Ex-Biafra police officers decry unpaid entitlements


Ex police officers from the South East and South-South states, who served in the de­funct Biafra, have cried out over unpaid retirement ben­efits and entitlements after being granted Presidential amnesty and retired with ef­fect from May 29, 2000.

In a statement, the victims noted that the Police Pensions office, Abuja, misinterpreted and misapplied the letters and spirit of the amnesty by “er­roneously predicating our date of retirement as taking effect from January 15, 1970 con­trary to the Amnesty Provi­sions that May 29, 2000 is the approved date of retirement.”

Consequently, they noted that the Police Pensions office grossly underpaid gratuities to officers they paid gratuities and grossly underpaid month­ly pensions to officers placed on pension.

National chairman of the af­fected police officers, Mathew Udeh, disclosed that more than half of the 1,000 retired police officers were errone­ously disqualified from earn­ing pension, while 50 retired police officers have not been paid since payment started in 2007.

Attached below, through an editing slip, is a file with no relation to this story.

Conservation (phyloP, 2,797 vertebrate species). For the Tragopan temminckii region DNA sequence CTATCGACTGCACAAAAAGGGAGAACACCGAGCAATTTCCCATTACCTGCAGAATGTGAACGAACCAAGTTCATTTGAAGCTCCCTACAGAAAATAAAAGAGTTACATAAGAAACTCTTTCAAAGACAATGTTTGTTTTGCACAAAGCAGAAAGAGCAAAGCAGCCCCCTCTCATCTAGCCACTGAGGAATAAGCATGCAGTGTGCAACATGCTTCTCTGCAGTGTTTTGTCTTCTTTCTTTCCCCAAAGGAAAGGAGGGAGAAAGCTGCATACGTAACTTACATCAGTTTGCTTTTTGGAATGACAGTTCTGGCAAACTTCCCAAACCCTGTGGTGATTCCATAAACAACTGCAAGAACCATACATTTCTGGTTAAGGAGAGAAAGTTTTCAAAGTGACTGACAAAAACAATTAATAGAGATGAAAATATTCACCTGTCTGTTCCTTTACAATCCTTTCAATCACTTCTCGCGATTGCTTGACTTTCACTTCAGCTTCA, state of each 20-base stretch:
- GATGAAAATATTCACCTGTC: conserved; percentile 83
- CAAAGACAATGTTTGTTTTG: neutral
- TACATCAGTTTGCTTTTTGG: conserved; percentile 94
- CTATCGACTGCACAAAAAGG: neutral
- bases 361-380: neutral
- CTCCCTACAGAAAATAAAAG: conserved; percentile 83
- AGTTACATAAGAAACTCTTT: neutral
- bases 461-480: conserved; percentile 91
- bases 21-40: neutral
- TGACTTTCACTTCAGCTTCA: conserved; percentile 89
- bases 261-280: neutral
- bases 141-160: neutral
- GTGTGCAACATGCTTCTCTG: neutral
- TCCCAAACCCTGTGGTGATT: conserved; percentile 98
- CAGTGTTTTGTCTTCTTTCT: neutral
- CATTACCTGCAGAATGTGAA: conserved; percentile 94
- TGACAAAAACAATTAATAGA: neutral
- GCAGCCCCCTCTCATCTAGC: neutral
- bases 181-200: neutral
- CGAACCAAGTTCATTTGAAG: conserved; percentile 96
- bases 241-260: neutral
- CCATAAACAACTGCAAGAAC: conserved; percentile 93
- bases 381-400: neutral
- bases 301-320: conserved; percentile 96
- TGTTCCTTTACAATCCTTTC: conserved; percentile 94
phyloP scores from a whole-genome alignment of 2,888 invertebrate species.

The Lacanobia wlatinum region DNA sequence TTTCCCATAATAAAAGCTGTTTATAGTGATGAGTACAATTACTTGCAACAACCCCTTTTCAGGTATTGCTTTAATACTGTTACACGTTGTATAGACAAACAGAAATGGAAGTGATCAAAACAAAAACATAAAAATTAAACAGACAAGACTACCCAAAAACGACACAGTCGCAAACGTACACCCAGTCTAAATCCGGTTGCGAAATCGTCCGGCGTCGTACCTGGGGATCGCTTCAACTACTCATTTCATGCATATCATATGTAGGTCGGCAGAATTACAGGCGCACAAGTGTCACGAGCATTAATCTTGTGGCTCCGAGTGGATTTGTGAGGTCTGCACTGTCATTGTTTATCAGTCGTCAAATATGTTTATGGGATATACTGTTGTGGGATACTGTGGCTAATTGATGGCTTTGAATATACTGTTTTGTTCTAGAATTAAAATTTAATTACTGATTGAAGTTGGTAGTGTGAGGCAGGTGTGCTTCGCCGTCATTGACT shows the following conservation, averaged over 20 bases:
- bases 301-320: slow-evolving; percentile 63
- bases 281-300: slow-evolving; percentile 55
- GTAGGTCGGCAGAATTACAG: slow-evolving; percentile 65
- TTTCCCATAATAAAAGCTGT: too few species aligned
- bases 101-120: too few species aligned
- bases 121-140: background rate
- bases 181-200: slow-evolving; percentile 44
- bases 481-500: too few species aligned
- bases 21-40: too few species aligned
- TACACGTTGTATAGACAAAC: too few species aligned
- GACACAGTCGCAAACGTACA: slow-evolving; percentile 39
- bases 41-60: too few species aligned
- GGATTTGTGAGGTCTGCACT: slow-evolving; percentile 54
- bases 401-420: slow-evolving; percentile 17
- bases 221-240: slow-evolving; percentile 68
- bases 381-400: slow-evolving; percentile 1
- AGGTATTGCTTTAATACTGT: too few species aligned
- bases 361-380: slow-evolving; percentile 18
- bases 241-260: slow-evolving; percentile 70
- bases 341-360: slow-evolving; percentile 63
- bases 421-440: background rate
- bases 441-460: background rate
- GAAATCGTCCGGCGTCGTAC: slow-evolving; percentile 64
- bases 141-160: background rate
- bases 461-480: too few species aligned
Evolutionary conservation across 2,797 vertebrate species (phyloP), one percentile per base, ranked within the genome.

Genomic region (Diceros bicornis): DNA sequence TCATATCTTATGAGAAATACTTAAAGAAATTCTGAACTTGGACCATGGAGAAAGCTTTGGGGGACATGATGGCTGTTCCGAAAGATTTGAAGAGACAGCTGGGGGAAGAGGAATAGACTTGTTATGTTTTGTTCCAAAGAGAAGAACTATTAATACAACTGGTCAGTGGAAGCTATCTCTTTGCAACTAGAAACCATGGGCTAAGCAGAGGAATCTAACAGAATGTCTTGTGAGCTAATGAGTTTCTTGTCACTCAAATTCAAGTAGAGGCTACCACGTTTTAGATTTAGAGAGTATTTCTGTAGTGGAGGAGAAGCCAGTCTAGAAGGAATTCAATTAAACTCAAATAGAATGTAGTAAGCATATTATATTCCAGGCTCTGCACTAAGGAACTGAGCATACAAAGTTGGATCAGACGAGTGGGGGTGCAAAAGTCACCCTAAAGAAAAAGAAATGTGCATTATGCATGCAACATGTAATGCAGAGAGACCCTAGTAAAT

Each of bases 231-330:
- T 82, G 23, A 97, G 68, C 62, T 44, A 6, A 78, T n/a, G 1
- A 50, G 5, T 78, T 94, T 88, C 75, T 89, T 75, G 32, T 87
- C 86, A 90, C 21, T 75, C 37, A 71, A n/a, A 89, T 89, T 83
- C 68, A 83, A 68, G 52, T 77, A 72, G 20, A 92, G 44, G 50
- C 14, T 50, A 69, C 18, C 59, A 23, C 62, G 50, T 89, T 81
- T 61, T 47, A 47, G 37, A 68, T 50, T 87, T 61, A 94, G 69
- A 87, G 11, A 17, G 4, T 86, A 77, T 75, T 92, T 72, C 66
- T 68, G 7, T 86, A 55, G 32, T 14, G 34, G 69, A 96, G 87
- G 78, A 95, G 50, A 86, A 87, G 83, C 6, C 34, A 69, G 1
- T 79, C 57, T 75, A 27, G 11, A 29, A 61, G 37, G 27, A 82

They noted that the Mili­tary Pension Authority cor­rectly interpreted the amnesty and were paying ex-Biafra soldiers full benefits by deem­ing each officer retired on May 29, 2000 as having served for 35 years. They are thus urging President Goodluck Jonathan to intervene so that the let­ters and spirit of the amnesty would be correctly interpreted to recompute and pay retired war affected police officers or next of kin of dead officers ac­cumulated arrears of their full benefits.

The ex-Biafra officers are also requesting for a correct computation and payment of full retirement benefits to vic­tims or their next-of-kin who have not been paid since pay­ment started in 2007.

The ex-police officers ap­pealed to President Jonathan to ensure that justice was done so as to bring the association’s 14 years of agitation for the payment of entitlement to a glorious end.

Source: Sun

Publish Date: 

Thursday, 18 September 2014